The HSE has released new figures confirming that Britain has the lowest rate of work-related deaths in Europe and one of the lowest levels of occupational ill health, but there are fears that this record may not be sustainable in the face of cuts to the regulator’s budget.
Following the release of provisional statistics for 2009/10 in June, the new figures confirm that 152 people were killed at work – the lowest level on record, and down 15 per cent on last year’s total of 179, which was the previous low. The number of deaths corresponds to a rate of 0.5 per 100,000 workers, compared with an EU average rate of 2.1 per 100,000 workers.
Of the main industrial sectors, construction and agriculture recorded the most fatalities, with 42 and 38 deaths, respectively.
Major injuries decreased by 6.5 per cent – from 27,894 in 2008/09 to 26,061 last year. Over-three-day (OTD) injuries went down from 105,261 to 95,369 – a drop of 9.5 per cent. However, the number of people suffering from an illness caused, or made worse by their work went up from 1.2 million to 1.3 million, while a further 800,000 former workers claimed they are still suffering from a work-related illness.
Musculoskeletal disorders and stress again topped the list of reported illness types, while the most common accident types behind major and OTD injuries were slips and trips, handling/lifting/carrying, and falls from height.
Overall, since 2000, the rate of reported fatal and major injury to employees has fallen by 13 per cent, while the number of working days lost per worker has decreased by 30 per cent. In 2009/10, the estimated total number of days lost due to work-related ill health and injuries amounted to just under 6 million.
Commenting on the figures, HSE chair Judith Hackitt said: “It is encouraging to see further reduction in the number of people being killed and seriously injured at work. We now need to ensure that the improvements that are being made continue. Every statistic represents an individual or a family that is now suffering as a result of health and safety failings at work.
“Britain remains one of the safest places to work in the EU, and we are rightly proud of this record. The challenge now is to focus on those areas where improvement is slow to emerge.”€ﾨ
However, other stakeholders expressed reservations about how the improvements can be sustained, given the recently announced 35-per-cent cut in the HSE’s budget. IOSH’s policy and technical director, Richard Jones, said the key to making sure the figures don’t rise next year is to maintain the resources the regulator currently has to do this.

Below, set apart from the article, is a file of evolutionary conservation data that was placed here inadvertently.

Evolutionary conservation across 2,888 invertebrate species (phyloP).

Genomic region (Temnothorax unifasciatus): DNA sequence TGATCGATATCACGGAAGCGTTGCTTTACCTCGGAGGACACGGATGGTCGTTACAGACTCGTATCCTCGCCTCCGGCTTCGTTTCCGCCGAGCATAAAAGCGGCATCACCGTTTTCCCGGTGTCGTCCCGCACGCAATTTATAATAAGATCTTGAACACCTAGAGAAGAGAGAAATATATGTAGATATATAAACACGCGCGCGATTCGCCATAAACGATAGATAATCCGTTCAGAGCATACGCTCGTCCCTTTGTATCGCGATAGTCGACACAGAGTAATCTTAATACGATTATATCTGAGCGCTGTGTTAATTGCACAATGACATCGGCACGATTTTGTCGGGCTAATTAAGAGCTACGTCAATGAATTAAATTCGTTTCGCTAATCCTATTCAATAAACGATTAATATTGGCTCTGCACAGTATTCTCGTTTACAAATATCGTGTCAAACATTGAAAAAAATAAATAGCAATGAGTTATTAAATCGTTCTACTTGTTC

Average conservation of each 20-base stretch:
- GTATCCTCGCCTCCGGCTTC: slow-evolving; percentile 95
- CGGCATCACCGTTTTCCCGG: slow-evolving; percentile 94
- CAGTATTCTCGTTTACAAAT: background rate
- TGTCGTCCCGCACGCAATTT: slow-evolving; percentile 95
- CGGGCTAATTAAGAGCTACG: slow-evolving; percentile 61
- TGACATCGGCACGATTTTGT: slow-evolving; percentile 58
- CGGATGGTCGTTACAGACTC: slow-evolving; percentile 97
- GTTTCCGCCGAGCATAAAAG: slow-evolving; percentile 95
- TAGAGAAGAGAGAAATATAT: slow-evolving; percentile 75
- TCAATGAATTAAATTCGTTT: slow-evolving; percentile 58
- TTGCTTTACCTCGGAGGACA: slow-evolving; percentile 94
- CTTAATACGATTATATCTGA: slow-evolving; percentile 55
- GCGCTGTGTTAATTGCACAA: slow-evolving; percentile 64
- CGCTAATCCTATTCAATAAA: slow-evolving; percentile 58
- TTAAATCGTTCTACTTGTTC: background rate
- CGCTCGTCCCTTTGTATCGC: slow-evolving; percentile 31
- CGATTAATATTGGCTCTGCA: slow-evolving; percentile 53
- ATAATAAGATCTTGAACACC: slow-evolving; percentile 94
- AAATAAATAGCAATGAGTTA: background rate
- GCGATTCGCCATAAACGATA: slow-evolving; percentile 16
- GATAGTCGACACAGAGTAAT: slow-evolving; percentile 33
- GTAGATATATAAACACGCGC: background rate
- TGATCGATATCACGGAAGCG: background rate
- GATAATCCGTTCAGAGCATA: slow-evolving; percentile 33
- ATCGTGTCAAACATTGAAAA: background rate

He added: “Cuts to the HSE don’t just risk livelihoods, they risk the lives of the people we are trying to protect. And if inspectors are forced off the front line to complete the paperwork that a declining admin staff would previously have done, we could potentially see a hockey-stick effect, where death and injury rates increase once more.
“The UK workforce needs a properly resourced HSE and effective workplace management for these downward trends to continue.”
The TUC’s Brendan Barber said the budget cut is “likely to make the situation worse, with less guidance, fewer inspections and less enforcement across the board. This will mean higher illness rates, more days lost through sickness absence and, most importantly, more workers killed, injured, or made ill as a result of their work.”
The HSE did not want to comment while the exact nature of the cost cuts has yet to be determined, other than to say that: “The DWP has said that in seeking to achieve savings of at least 35 per cent over the SR10 period, we will share more of the costs with those businesses who create the risks, while reducing burdens on low-risk businesses. The [HSE] Board will be advising further on how this might be achieved.”
The statistics also reveal that some of the “low-risk” workplaces defined by Lord Young in his review (e.g. shops, offices and schools) as requiring less rigorous health and safety assessment are among the worst performers, in terms of illness and injury rates last year.
The ‘health/social work’ and ‘public administration’ sectors, and the ‘professional’ and ‘personal service’ occupations had the highest rates of illness, with the ‘personal service’ and ‘elementary’ occupations having statistically significantly higher rates of both injury and ill health compared with all occupations.
Moreover, statistics released last month for the first quarter of this year (April to June) show that of a total of 54 fatalities, 22 were recorded in the services sector.
Emphasising that Lord Young’s proposals are about reducing bureaucracy, a spokesperson for the Cabinet Office said the figures vindicate the peer’s belief that “form-filling and bureaucracy hasn’t made anyone any safer”.
He continued: “Lord Young is advocating common sense – employers still have a duty to ensure their workplaces are safe. He is not suggesting that employers don’t pay any attention to health and safety – just that form-filling and bureaucracy are not necessarily the best way.”
The full statistics report for 2009/10 can be found at www.hse.gov.uk/statistics
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